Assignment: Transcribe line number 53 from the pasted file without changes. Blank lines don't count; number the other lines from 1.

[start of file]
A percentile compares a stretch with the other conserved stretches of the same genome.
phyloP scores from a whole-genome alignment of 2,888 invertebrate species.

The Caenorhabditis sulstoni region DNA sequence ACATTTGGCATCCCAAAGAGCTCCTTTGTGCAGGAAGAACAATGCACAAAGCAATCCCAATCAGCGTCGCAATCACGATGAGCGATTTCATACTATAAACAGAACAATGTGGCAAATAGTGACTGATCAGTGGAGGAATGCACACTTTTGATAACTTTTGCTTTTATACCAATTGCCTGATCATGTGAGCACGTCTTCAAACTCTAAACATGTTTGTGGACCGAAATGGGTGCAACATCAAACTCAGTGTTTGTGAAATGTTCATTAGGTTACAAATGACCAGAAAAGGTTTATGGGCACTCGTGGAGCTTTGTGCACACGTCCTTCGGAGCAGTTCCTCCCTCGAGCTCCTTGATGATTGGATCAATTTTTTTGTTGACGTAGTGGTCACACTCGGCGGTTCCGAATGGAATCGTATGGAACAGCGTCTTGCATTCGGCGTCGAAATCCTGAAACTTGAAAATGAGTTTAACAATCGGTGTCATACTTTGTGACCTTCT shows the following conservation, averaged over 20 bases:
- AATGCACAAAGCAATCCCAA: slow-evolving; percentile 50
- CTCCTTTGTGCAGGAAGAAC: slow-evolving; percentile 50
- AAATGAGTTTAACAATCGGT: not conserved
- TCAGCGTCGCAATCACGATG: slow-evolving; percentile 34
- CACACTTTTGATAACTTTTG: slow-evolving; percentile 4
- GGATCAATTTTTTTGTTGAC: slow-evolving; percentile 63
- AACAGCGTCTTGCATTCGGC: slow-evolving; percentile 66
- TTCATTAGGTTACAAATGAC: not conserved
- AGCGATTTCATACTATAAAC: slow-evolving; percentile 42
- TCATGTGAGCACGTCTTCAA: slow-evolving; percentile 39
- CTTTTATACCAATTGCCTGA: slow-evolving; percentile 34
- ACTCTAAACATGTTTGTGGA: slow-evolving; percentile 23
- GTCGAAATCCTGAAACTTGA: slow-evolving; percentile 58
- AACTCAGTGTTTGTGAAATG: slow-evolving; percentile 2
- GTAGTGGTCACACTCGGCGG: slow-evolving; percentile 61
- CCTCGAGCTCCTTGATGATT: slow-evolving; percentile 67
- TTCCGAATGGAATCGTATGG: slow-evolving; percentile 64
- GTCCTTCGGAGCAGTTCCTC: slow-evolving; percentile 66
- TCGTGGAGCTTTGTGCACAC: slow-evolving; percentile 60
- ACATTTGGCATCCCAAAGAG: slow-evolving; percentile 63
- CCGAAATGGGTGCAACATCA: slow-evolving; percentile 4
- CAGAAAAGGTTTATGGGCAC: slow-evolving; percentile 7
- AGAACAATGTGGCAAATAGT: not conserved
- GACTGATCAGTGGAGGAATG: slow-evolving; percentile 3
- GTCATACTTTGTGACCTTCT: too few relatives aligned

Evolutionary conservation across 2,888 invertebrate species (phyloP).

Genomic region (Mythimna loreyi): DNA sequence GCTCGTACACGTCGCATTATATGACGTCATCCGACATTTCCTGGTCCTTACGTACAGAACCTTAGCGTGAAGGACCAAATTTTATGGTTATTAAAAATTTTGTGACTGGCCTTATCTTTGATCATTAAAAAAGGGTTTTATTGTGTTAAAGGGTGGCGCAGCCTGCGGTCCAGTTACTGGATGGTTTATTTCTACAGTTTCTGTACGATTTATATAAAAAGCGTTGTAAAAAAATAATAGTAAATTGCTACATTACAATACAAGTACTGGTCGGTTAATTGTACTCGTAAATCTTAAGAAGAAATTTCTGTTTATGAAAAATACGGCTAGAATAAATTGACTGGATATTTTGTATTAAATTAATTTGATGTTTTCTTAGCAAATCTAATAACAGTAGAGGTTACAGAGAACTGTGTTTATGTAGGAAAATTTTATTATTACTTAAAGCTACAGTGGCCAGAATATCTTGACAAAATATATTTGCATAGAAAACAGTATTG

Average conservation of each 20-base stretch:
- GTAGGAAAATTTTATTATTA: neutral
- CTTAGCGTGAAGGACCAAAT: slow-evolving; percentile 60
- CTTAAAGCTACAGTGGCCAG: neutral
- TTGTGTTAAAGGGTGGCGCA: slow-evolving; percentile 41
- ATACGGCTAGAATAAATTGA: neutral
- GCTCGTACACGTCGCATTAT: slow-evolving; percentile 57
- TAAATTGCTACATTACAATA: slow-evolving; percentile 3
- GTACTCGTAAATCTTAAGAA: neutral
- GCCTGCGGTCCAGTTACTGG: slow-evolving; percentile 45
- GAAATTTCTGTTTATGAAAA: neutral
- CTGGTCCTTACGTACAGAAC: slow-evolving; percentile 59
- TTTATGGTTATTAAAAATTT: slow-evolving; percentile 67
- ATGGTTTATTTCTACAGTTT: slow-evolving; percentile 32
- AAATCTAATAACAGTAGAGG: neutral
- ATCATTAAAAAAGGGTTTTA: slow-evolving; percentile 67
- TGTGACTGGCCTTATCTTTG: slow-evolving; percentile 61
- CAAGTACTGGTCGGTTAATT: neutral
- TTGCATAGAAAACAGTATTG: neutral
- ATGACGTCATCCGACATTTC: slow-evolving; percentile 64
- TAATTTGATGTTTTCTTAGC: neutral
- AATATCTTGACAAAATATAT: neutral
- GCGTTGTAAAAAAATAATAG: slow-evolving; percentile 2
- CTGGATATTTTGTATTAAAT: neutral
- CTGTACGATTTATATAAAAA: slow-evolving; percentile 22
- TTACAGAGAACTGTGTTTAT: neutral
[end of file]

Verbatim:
- GCGTTGTAAAAAAATAATAG: slow-evolving; percentile 2